Florida Chief Financial Officer Jimmy Patronis is urging leaders across the state to reject a provision in President Joe Biden‘s Made in America Tax Plan (MATP) that would be catastrophic for the insurance markets.
Addressing the Enterprise Florida (EFI) September board meeting on Wednesday, the CFO took aim at the Biden administration’s tax plan, criticizing the proposed $3.5 trillion Public Infrastructure Bill that includes a “hurricane tax” that will increase insurance premiums on all Florida homeowners during climate-related catastrophes.
“I was proud to join the EFI Board of Directors meeting in Sarasota today. I want to take this opportunity to warn all Floridians about a provision buried within Joe Biden’s ‘Human Infrastructure’ bill that creates a hurricane tax that will increase insurance premiums on all Florida homeowners. These tax hikes are sure to drive up insurance rates, run domestic carriers out of Florida, and what’s worse – make Floridians more vulnerable to hurricanes. We must let Washington know that anything that increases premiums on Floridians is a non-starter,” Patronis said.
The MATP provision, which is being debated in Congress and contains corporate-related tax increases,” has gained traction in recent weeks as parties line up to push back against Biden’s plan. Despite the administration claiming these new taxes will incentivize businesses to reinvest in America, opponents warn the taxes will ultimately be a burden for the state’s residential and commercial property owners.
A recent report from the non-partisan R-Street Institute estimates that insurance premiums nationwide will increase between $10.8 billion to $20.3 billion a year if the Made in American Tax Plan is signed into law. Additionally, the nonpartisan public policy research organization predicts that the provision in Biden’s tax proposal will raise insurance costs for all U.S. consumers, ranging from insurers and businesses to homeowners and renters — with the increase being felt most in the Sunshine State. The group forecasts that Florida families would see an annual total premium increase of up to $1.62 billion, which equates to an estimated cost increase of more than $300 per family.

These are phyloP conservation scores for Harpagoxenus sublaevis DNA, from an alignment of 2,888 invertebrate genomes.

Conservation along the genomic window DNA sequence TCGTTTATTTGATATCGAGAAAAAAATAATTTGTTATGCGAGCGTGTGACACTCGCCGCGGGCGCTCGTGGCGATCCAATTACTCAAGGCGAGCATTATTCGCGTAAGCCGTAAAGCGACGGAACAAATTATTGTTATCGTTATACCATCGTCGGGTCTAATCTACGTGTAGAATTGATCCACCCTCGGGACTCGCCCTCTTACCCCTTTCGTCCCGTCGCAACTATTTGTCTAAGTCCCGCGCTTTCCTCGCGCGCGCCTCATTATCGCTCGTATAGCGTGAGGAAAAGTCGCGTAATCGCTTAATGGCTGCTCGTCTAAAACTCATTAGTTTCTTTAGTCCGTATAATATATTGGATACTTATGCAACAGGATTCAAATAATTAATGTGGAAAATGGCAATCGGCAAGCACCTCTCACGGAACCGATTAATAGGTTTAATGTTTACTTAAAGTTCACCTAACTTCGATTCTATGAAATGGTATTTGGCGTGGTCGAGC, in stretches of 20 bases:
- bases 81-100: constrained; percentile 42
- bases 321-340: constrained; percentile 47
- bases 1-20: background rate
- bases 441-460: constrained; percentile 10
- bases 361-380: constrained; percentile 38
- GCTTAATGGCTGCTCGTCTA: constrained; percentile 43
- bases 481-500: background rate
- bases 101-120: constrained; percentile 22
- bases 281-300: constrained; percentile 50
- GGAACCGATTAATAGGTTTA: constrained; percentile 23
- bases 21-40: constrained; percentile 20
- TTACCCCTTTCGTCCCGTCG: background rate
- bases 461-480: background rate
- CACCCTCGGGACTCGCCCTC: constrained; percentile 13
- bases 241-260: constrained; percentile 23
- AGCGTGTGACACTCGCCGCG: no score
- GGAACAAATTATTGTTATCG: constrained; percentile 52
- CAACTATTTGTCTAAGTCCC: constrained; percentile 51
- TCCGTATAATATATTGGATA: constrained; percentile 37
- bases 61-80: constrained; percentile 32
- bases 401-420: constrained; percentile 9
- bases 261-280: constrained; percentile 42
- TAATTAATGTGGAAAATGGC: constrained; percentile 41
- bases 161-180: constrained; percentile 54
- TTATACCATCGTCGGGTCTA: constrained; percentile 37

“The first rule will directly increase the cost of providing insurance by increasing the tax burden on U.S. insurers. The second provision will increase the cost of insurance indirectly, by increasing the tax expenses of international reinsurance companies, which provide much of the capital for U.S. risks and are often located in low-tax jurisdictions,” the analysis states.
The tax provision in particular, which critics have dubbed a “hurricane tax,” would set a higher corporate tax rate for insurers and reinsurers — resulting in an increased costs for consumers. R-Street Institute says the label fits because the provision will significantly impact storm-battered states like Florida and Texas.
“As these tax increases are passed through to consumers, they will effectively tax everyone who buys insurance, regardless of income,” R Street Institute Director of Finance, Insurance and Trade Policy Jerry Theodorou said. “Though these changes will affect the cost of insurance for all U.S. consumers, the price increases will be largest for those living in areas exposed to catastrophe losses (e.g., hurricanes, earthquakes, tornadoes, floods and wildfires).”